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Billie Piper’s Directorial Debut, ‘Rare Beasts,’ to Bow in Venice Critics’ Week

“Rare Beasts,” the directorial debut of British stage and screen actress Billie Piper (“Doctor Who,” “Penny Dreadful,” “Collateral”) is set to premiere at the Venice Film Festival’s Critics’ Week, which has unveiled its lineup of nine first works, four of them from female filmmakers.

Produced by Vaughan Sivell of Western Edge Pictures in association with Moffen Media Limited, “Rare Beasts” is “a completely unhinged comedy,” section chief Giona Nazzaro said.

Piper plays Mandy, a struggling young writer and mother who comes from a dysfunctional family and falls upon a troubled man played by Leo Bill (“Peterloo”). The high-caliber cast of Brits also includes Lily James (“Downton Abbey”) and David Thewlis, best known as Remus Lupin in the Harry Potter film series.

The out-of-competition opener for Critics’ Week will be Indian animation film “Bombay Rose” by Gitanjali Rao, which Nazzaro described as a love story between a Hindu girl and a Muslim boy and also “a strong and interesting critique of the sexist male stereotypes of the Bollywood industry.” He noted that “Bombay Rose’s” animation is 100% handmade, not computer-generated.

Saudi Arabia will be represented by Shahad Ameen’s “Scales,” a magical-realist mermaid movie set during a mythical Arabian past, in which a young girl finds a path to empowerment in a patriarchal society. Also from the Middle East is “All This Victory,” a drama set in 2006 in Lebanon during the war between Hezbollah and Israel, directed by Lebanon’s Ahmad Ghossein.

Lithuania is in competition with “Parthenon,” the feature film debut of Lithuanian documentary director Mantas Kvedaravicius. Set in Istanbul, Athens, Odessa and Sudan, it’s a “haunting work,” Nazzaro said, involving a Ukranian prostitute, a small-time hood, and a Sudanese refugee whose paths intersect.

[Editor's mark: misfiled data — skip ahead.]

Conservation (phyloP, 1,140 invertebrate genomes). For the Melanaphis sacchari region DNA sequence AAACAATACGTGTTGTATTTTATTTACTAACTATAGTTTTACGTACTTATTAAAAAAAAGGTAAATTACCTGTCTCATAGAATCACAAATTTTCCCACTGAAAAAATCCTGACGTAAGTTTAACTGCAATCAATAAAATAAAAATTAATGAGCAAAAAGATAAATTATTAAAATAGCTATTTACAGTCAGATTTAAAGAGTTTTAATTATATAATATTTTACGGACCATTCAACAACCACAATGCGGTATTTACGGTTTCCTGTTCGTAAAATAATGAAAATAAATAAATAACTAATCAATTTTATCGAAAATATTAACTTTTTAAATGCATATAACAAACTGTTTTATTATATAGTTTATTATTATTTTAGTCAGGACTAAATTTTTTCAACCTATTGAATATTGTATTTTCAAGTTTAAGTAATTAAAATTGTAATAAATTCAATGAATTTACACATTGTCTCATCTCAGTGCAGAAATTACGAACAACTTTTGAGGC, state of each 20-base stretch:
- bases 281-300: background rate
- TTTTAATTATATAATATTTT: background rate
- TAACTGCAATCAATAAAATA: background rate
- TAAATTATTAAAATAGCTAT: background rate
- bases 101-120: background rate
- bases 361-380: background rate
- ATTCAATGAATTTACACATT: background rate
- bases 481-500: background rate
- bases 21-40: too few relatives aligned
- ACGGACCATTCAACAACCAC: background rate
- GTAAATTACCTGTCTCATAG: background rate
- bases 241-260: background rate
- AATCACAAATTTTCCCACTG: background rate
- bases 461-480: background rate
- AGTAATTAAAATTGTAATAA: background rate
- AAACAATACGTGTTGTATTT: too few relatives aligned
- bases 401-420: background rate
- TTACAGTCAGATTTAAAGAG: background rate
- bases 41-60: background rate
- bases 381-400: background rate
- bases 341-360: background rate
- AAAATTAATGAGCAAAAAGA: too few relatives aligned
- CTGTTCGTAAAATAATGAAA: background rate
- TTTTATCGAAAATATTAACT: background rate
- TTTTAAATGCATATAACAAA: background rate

From Chile comes “The Prince,” a prison-set gay melodrama set against the backdrop of 1970s Chilean politics starring Alfredo Castro, who broke out internationally in Pablo Larrain’s films and then Lorenzo Vigas’ Venice Golden Lion winner “From Afar” (“Desde Alla”).

Danish first-timer Marie Grahto will premiere “Psychosia,” a dark pic that harks back to the director’s personal experiences in psychiatric institutions, which Nazzaro describes as ”an extremely erotic psychological thriller.”

Italy is present with Ascanio Petrini’s “Tony Driver,” which is “something in between a documentary, a mockumentary, and a fiction film,” said Nazzaro, based on the true story of an Italian who after living in the U.S. for 40 years is deported by the U.S. back to Italy, from where he plots his return.

The out-of-competition closer is Mexican director Joshua Gil’s “Sanctorum” which Nazzaro described as “a kind of metaphysical ‘Narcos’ episode.” It takes place in the mountains of Mexico, where farmers are forced to work in illegal marijuana fields. They are exploited by the Narcos and harassed by the police until an apocalyptic payback occurs.

Nazzaro called his selection very straightforward and narrative-driven. “They are challenging but enjoyable, story-driven films,” he said.

All Venice Critics’ Week entries will compete alongside titles in the official selection for the fest’s Lion of the Future prize, worth $100,000. As usual, Critics’ Week films will be voted on by festival-goers rather than by a jury.

The full official-selection lineup of the 76th Venice Film Festival will be announced Thursday. The fest runs from Aug. 28 to Sept. 7.

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